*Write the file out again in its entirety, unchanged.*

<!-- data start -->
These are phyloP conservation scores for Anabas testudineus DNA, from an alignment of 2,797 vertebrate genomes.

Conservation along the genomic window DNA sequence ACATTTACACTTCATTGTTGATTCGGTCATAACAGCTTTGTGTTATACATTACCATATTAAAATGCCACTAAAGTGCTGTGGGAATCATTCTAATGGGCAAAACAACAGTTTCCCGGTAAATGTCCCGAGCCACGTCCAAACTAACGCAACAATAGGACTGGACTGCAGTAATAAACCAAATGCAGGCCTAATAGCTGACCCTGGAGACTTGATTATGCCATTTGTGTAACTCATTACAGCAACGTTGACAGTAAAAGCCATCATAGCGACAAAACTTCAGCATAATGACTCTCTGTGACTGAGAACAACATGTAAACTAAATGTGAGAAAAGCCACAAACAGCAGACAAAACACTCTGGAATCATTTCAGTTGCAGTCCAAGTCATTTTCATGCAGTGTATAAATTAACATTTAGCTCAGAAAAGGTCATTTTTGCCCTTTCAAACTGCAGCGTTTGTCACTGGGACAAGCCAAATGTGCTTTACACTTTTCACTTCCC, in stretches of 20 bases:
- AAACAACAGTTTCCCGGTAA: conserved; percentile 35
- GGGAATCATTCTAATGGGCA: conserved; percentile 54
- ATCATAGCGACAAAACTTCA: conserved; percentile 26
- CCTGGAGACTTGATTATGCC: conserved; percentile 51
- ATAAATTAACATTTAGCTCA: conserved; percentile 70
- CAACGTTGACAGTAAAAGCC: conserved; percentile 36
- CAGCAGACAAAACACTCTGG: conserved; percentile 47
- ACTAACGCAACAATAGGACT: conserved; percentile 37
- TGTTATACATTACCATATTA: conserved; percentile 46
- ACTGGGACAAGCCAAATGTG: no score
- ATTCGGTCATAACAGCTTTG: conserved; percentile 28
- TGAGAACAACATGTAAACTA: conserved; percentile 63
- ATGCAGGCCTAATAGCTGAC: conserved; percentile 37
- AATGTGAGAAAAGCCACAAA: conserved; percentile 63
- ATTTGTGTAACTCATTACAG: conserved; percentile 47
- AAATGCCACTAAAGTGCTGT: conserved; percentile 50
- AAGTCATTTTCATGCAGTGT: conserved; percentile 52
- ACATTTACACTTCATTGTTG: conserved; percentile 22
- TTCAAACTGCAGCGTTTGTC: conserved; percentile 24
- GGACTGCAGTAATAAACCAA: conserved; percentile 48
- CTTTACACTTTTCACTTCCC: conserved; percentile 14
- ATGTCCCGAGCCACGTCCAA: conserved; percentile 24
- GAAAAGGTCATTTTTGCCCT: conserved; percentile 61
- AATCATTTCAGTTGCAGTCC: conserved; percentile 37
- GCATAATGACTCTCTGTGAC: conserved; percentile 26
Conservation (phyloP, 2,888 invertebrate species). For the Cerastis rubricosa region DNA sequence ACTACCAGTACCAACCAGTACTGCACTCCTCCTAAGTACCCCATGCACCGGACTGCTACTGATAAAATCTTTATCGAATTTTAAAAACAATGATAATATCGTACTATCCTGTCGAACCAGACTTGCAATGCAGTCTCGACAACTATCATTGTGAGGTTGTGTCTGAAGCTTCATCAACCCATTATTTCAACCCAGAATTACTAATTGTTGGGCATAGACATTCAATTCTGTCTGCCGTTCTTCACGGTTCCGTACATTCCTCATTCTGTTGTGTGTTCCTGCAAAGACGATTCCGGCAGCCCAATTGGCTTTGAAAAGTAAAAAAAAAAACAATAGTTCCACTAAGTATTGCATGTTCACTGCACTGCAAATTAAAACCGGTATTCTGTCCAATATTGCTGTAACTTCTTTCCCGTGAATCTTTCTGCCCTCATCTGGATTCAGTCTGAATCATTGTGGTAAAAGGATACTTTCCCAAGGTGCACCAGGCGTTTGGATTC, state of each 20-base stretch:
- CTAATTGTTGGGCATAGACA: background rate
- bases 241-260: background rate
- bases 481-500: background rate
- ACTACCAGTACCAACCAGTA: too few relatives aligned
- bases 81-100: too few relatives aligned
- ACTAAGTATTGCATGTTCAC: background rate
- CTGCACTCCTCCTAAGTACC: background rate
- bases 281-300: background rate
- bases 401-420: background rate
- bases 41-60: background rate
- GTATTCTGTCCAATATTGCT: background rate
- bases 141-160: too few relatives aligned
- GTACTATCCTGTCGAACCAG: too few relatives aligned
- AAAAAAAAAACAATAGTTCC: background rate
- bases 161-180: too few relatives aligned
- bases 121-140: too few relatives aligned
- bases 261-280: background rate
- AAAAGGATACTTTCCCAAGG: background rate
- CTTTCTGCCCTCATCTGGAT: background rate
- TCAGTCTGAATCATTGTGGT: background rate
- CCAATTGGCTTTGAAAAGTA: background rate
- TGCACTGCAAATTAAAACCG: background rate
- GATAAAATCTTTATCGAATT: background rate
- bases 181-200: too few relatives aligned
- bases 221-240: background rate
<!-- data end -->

These are phyloP conservation scores for Anabas testudineus DNA, from an alignment of 2,797 vertebrate genomes.

Conservation along the genomic window DNA sequence ACATTTACACTTCATTGTTGATTCGGTCATAACAGCTTTGTGTTATACATTACCATATTAAAATGCCACTAAAGTGCTGTGGGAATCATTCTAATGGGCAAAACAACAGTTTCCCGGTAAATGTCCCGAGCCACGTCCAAACTAACGCAACAATAGGACTGGACTGCAGTAATAAACCAAATGCAGGCCTAATAGCTGACCCTGGAGACTTGATTATGCCATTTGTGTAACTCATTACAGCAACGTTGACAGTAAAAGCCATCATAGCGACAAAACTTCAGCATAATGACTCTCTGTGACTGAGAACAACATGTAAACTAAATGTGAGAAAAGCCACAAACAGCAGACAAAACACTCTGGAATCATTTCAGTTGCAGTCCAAGTCATTTTCATGCAGTGTATAAATTAACATTTAGCTCAGAAAAGGTCATTTTTGCCCTTTCAAACTGCAGCGTTTGTCACTGGGACAAGCCAAATGTGCTTTACACTTTTCACTTCCC, in stretches of 20 bases:
- AAACAACAGTTTCCCGGTAA: conserved; percentile 35
- GGGAATCATTCTAATGGGCA: conserved; percentile 54
- ATCATAGCGACAAAACTTCA: conserved; percentile 26
- CCTGGAGACTTGATTATGCC: conserved; percentile 51
- ATAAATTAACATTTAGCTCA: conserved; percentile 70
- CAACGTTGACAGTAAAAGCC: conserved; percentile 36
- CAGCAGACAAAACACTCTGG: conserved; percentile 47
- ACTAACGCAACAATAGGACT: conserved; percentile 37
- TGTTATACATTACCATATTA: conserved; percentile 46
- ACTGGGACAAGCCAAATGTG: no score
- ATTCGGTCATAACAGCTTTG: conserved; percentile 28
- TGAGAACAACATGTAAACTA: conserved; percentile 63
- ATGCAGGCCTAATAGCTGAC: conserved; percentile 37
- AATGTGAGAAAAGCCACAAA: conserved; percentile 63
- ATTTGTGTAACTCATTACAG: conserved; percentile 47
- AAATGCCACTAAAGTGCTGT: conserved; percentile 50
- AAGTCATTTTCATGCAGTGT: conserved; percentile 52
- ACATTTACACTTCATTGTTG: conserved; percentile 22
- TTCAAACTGCAGCGTTTGTC: conserved; percentile 24
- GGACTGCAGTAATAAACCAA: conserved; percentile 48
- CTTTACACTTTTCACTTCCC: conserved; percentile 14
- ATGTCCCGAGCCACGTCCAA: conserved; percentile 24
- GAAAAGGTCATTTTTGCCCT: conserved; percentile 61
- AATCATTTCAGTTGCAGTCC: conserved; percentile 37
- GCATAATGACTCTCTGTGAC: conserved; percentile 26
Conservation (phyloP, 2,888 invertebrate species). For the Cerastis rubricosa region DNA sequence ACTACCAGTACCAACCAGTACTGCACTCCTCCTAAGTACCCCATGCACCGGACTGCTACTGATAAAATCTTTATCGAATTTTAAAAACAATGATAATATCGTACTATCCTGTCGAACCAGACTTGCAATGCAGTCTCGACAACTATCATTGTGAGGTTGTGTCTGAAGCTTCATCAACCCATTATTTCAACCCAGAATTACTAATTGTTGGGCATAGACATTCAATTCTGTCTGCCGTTCTTCACGGTTCCGTACATTCCTCATTCTGTTGTGTGTTCCTGCAAAGACGATTCCGGCAGCCCAATTGGCTTTGAAAAGTAAAAAAAAAAACAATAGTTCCACTAAGTATTGCATGTTCACTGCACTGCAAATTAAAACCGGTATTCTGTCCAATATTGCTGTAACTTCTTTCCCGTGAATCTTTCTGCCCTCATCTGGATTCAGTCTGAATCATTGTGGTAAAAGGATACTTTCCCAAGGTGCACCAGGCGTTTGGATTC, state of each 20-base stretch:
- CTAATTGTTGGGCATAGACA: background rate
- bases 241-260: background rate
- bases 481-500: background rate
- ACTACCAGTACCAACCAGTA: too few relatives aligned
- bases 81-100: too few relatives aligned
- ACTAAGTATTGCATGTTCAC: background rate
- CTGCACTCCTCCTAAGTACC: background rate
- bases 281-300: background rate
- bases 401-420: background rate
- bases 41-60: background rate
- GTATTCTGTCCAATATTGCT: background rate
- bases 141-160: too few relatives aligned
- GTACTATCCTGTCGAACCAG: too few relatives aligned
- AAAAAAAAAACAATAGTTCC: background rate
- bases 161-180: too few relatives aligned
- bases 121-140: too few relatives aligned
- bases 261-280: background rate
- AAAAGGATACTTTCCCAAGG: background rate
- CTTTCTGCCCTCATCTGGAT: background rate
- TCAGTCTGAATCATTGTGGT: background rate
- CCAATTGGCTTTGAAAAGTA: background rate
- TGCACTGCAAATTAAAACCG: background rate
- GATAAAATCTTTATCGAATT: background rate
- bases 181-200: too few relatives aligned
- bases 221-240: background rate